You couldn’t ask for two more different productions than what Halifax’s Shakespeare by the Sea (SBTS) is delivering this summer in Point Pleasant Park.
It’s just a rollicking fun and silly story for the whole family. – Drew Douris-O’Hara on the original musical Cinderelly!
Opening the Cambridge Battery this year is SBTS’ family show, Cinderelly! The Musical. Set in the fictional rural town of Rattlesnake Gulch, the original musical, written as a collective creation by SBTS, is a wacky take on the classic fairy tale. It is what the company’s artistic associate Drew Douris-O’Hara says is part of their mandate to “come back with a bang” following a pandemic cancelled 2020 season and a reduced season in 2021.
It is also a show on SBTS’ radar for a remount following a 2004 school tour and full productions in 2008 and 2014.
“Every time the show gets produced, it gets better and better,” says Douris-O’Hara. “It’s just a rollicking fun and silly story for the whole family. It’s also exciting for me personally, as it marks my return to the stage after three years of not performing.”
The second half of the “bang” for SBTS comes from one of Shakespeare’s most famous and often-produced works, Hamlet.
“I’ve been dreaming of a production of Hamlet in the park for years now, and when the mandate came down, I pitched Hamlet right away,” says Douris-O’Hara, who does double duty as director of the show.
“As a Shakespeare company, Hamlet is never that far from our brains, and as a director dreaming up my production of Hamlet in the Cambridge Battery has been on my mind since I started here.”
Set in 2022, Douris-O’Hara’s vision for his production of Hamlet comes from the timeless nature of the play.
“I want to put that to the test and place it very much in the here and now to focus the show on the family drama,” he says. “It will be a fast-paced, action-packed, and intimate family drama.”
While the year may be current, Douris-O’Hara will retain the play’s Denmark setting. “But using a very sort of Canadian lens with my greatest hope that our audience comes and sees themselves on stage,” he says.
Douris-O’Hara’s take on The Bard’s tragedy would be one reason Halifax actor Deivan Steele got excited about playing the title role, one that he last played at theatre school.
“It was a more traditional production [at school], and it was quite long compared to this one because theatre school is more to help people learn,” says Steele. “But here we’re trying to condense the story to make it clear, make it about the family, make it about here, and make it about now.”
Clarity of story is also paramount for Douris-O’Hara, who has distilled Shakespeare’s longest play from three and a half hours to 90-minutes.
“The process of cutting a Shakespeare play and adapting it excites me most as a director,” says Douris-O’Hara. “To choose the exact story you want to tell and refining that through-line is both a challenge and a joy.”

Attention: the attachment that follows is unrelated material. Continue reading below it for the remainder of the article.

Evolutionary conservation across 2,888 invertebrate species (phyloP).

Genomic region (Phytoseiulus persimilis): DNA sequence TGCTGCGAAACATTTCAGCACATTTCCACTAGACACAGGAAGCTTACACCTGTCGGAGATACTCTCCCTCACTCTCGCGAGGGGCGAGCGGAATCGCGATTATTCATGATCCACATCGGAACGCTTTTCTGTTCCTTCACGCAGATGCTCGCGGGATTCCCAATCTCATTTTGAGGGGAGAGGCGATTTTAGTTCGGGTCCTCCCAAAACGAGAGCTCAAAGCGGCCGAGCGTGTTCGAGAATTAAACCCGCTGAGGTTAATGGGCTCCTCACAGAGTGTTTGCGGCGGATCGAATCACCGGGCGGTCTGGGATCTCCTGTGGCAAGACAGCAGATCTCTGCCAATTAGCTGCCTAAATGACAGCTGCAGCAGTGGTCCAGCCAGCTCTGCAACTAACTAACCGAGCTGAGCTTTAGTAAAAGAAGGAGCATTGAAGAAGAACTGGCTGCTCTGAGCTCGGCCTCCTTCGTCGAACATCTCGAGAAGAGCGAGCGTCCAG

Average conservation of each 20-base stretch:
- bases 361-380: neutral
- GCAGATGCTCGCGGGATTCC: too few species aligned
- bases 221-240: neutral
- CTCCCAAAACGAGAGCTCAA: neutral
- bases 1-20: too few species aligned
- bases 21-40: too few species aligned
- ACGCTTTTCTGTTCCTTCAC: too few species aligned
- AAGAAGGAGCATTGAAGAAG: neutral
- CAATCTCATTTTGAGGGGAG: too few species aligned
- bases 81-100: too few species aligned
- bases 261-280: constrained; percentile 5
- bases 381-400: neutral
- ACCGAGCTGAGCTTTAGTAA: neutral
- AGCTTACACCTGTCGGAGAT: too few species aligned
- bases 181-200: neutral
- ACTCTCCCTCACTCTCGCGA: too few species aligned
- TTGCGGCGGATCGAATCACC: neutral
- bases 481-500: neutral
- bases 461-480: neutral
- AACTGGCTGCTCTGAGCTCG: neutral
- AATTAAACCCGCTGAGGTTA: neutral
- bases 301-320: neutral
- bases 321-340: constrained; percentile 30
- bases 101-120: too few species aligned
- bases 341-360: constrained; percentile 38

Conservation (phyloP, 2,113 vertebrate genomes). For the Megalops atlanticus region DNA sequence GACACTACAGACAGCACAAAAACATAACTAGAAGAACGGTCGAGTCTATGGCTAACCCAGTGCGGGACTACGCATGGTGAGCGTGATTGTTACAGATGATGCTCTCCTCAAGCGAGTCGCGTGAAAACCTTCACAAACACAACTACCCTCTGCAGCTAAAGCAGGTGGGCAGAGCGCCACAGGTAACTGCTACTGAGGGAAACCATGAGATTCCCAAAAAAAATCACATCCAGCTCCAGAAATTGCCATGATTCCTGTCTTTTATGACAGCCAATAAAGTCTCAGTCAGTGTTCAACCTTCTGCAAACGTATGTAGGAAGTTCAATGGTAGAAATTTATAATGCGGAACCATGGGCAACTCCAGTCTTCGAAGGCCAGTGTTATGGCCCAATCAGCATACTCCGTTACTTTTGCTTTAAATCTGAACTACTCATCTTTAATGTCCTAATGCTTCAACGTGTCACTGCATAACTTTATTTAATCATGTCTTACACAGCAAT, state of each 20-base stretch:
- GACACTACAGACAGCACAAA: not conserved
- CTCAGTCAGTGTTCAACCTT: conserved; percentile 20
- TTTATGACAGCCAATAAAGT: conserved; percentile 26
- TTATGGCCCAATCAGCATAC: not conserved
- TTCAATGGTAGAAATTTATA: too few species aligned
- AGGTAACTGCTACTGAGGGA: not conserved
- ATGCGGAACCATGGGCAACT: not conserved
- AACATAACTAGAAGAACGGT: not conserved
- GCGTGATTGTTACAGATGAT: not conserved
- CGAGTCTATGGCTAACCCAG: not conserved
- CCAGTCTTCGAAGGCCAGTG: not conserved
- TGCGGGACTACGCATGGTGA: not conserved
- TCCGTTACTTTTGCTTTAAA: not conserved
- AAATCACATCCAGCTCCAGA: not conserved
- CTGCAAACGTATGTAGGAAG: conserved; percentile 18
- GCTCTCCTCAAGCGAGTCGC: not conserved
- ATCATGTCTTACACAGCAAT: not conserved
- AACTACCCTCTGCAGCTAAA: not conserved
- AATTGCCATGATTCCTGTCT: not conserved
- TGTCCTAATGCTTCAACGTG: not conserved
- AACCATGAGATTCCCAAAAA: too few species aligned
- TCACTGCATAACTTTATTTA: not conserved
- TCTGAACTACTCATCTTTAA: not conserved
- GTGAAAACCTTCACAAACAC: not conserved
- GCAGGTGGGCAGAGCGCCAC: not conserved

Steele agrees the cuts were inevitable given Douris-O’Hara’s focus, even at a cost to his stage time. “There are some things we can let go of and some things that don’t make sense, and that’s okay. To tell this story, it was inevitable there would be some cuts to Hamlet’s lines,” says Steele with a laugh
Less dialogue as Hamlet also gives Steele some breathing room as he does double-duty as both the Prince of Denmark and as part of a two-person band in Cinderelly! The Musical.
“That is the attraction of this job,” says Steele. “It is always a treat as an actor to do two and sometimes three roles in different places, different worlds. That’s what’s really exciting.”
Also exciting for Steele is being able to put his spin on a character that has seen many famous actors before him take on the iconic role.
“It’s funny, in Hamlet, there’s the ghost of his father, but there are also hundreds of ghosts of all the actors who have played Hamlet, watching you over your shoulder,” he says. “And as much as I try to be conscious of those things, I also try to move forward. You don’t want to do what the last person did.”
Steele says that making Hamlet his own for this production is about making things fresh and simple, something he says Shakespeare by the Sea does so well.
There’s not a huge scenery budget. We don’t have a revolving set. We don’t have light changes. So we just tell the story with the words that Shakespeare gave us, and it is that simple, clean storytelling, those words that people come back for. – Deivan Steele on Shakespeare by the Sea’s production of Hamlet.
“There’s not a huge scenery budget. We don’t have a revolving set. We don’t have light changes. So we just tell the story with the words that Shakespeare gave us, and it is that simple, clean storytelling, those words that people come back for,” he says. “That’s why we keep doing it over and over again, because we love the words that Hamlet uses, and we just want to bring that to the audience.”
In addition to the two mainstage productions, Shakespeare by the Sea also welcomes Halifax improv group Hello City back to Cambridge Battery on Monday nights.
“It is so exciting for us to have other groups use our space and see what they do,” says Douris-O’Hara. “Hello City is such an amazing improv troop and we are so happy to have them back after selling out every show they had last year. Tickets to their shows this year are on sale now and are selling very quickly.”
Halifax Fringe will then take over Cambridge Battery following the close of Shakespeare by the Sea’s season in September.
“There’ll probably be about a dozen different shows that will take place over the week of Fringe,” he says. “All of that information will be available when the Fringe announces their shows.”
Shakespeare by the Sea presents Cinderelly! The Musical July 15 through September 4 and Hamlet August 5 through September 3. Visit shakespearebythesea.ca for tickets and information.